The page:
auteur theory


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auteur theory

n.
Belief in the primary creative importance of the director in filmmaking, often combined with a critical advocacy of the works of certain strong, distinctive directors whose films have a consistent theme or style. Also called auteurism.

auteur′ the`ory


n.
the theory that the director is the chief creator of a film and thereby gives it a distinctive individual style.
[1960–65]
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References in periodicals archive ?
As contribution to knowledge, this paper opens up critical possibilities of areas of interest, especially with regards to Nollywood and the elaboration of auteur theory in its various manifestations.
Since the 1960s and the emergence of Auteur Theory in film studies, the recognition of film directors has found a new direction.
Ilka Brombach's 2014 monograph offers a new reading of German auteur cinema by breaking with auteur theory and alternatively embracing Rancierean aesthetics.
This approach could not be more at odds with the auteur theory of foreign policy.
In France this was due to the preferential prejudices of those critics (who favored Rossellini over Fellini), and in the United States because of Fellini's undermining of the auteur theory as formulated by Andrew Sarris.
After an introduction that offers a succinct summary of all the main sections comprised in this book, Burnett starts with "Auteurs" whose central purpose is to explore Shakespeare and world cinema from the perspective of auteur theory.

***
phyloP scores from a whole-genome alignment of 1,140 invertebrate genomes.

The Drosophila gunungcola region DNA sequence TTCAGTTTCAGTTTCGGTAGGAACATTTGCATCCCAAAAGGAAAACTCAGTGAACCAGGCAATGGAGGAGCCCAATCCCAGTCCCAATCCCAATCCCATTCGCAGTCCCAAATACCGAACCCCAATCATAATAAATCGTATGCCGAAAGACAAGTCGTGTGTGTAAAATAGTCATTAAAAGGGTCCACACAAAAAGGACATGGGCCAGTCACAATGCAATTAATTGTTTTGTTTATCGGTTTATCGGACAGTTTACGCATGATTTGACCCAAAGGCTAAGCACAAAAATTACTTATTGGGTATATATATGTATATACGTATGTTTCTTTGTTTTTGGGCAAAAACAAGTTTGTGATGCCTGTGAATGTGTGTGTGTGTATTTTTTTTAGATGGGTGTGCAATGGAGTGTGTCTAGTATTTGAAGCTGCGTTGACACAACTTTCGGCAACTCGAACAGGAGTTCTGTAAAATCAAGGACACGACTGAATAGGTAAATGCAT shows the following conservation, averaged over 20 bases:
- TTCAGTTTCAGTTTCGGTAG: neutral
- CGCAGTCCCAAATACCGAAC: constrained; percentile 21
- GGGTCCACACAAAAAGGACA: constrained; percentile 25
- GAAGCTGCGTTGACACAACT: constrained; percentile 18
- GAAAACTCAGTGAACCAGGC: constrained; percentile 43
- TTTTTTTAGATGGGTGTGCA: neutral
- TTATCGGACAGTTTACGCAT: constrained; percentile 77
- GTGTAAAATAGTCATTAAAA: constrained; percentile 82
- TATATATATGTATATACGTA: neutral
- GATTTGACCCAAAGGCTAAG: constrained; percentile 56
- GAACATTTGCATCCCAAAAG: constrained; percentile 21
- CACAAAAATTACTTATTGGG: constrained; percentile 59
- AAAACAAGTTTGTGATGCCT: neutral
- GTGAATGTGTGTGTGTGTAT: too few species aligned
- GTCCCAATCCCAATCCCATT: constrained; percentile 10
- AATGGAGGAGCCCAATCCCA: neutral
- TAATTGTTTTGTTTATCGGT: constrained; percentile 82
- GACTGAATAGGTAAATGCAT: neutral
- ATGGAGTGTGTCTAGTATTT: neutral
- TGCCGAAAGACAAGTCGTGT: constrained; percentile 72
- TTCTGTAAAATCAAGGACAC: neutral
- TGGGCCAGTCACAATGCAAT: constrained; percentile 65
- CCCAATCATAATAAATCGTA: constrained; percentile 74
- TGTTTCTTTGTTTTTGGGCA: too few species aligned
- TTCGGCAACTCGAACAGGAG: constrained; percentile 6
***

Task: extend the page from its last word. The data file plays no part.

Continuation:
Exploring this assertion further requires more attention to authorial agency while of course not reverting to the Romanticisms of Andrew Sarris's auteur theory.
What has Pierre Tal Coat's gestural painting of a schematic leaping figure, Le Saut,1955-56, to do with a suite of thirty-four shadowy photographs by Mike Kelley, most of them hung too high to make out (The Poetry ot form: part of an ongoing attempt to develop an auteur theory of naming, 1985-96), or the dark glamour of Andy Warhol's massive silkscreen Diamond Dust Shoes, 1980?
Formica chose this director as the subject of her first book, which looks at Weir within a framework of trans-nationalism (and migration), and the application of the auteur theory.
In Sensing the Past, Jim Cullen proposes an alternative to auteur theory for American culture scholars that puts actors first.
At one moment, the author is psychoanalyzing: what a film's plot reveals about the audience's or director's feelings about psychiatrists (Packer seems to be following the auteur theory here).